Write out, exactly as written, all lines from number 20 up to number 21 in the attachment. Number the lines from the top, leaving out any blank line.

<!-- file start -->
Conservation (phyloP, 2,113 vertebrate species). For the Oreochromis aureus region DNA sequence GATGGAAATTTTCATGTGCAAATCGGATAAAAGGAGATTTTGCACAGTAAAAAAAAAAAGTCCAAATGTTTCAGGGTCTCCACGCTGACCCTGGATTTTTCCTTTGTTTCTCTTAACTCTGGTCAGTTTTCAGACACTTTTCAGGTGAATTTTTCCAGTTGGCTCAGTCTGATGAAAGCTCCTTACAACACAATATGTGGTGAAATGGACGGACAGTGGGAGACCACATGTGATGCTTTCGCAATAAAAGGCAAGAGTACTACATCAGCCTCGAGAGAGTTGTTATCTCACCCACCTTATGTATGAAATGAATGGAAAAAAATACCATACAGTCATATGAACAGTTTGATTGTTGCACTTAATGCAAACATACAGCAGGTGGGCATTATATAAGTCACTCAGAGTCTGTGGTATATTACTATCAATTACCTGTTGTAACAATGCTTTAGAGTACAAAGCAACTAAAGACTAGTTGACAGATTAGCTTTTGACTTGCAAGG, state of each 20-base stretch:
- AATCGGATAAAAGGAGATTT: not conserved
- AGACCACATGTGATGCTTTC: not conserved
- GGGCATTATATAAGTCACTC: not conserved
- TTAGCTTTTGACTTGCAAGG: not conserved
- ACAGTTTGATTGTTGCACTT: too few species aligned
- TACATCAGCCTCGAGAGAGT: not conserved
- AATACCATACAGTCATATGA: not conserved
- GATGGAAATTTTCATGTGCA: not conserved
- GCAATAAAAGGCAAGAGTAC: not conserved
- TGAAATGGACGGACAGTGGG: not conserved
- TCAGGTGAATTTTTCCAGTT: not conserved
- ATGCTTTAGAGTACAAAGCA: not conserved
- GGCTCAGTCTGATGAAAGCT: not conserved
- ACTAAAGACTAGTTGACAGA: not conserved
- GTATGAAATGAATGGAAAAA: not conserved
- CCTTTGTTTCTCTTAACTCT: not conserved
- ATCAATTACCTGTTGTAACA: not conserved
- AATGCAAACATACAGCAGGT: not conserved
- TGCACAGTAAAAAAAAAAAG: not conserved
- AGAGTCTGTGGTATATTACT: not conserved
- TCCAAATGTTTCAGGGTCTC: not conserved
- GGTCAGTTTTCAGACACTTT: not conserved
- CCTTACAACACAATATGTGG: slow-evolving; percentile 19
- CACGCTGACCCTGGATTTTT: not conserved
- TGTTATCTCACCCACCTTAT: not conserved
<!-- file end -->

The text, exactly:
- TGCACAGTAAAAAAAAAAAG: not conserved
- AGAGTCTGTGGTATATTACT: not conserved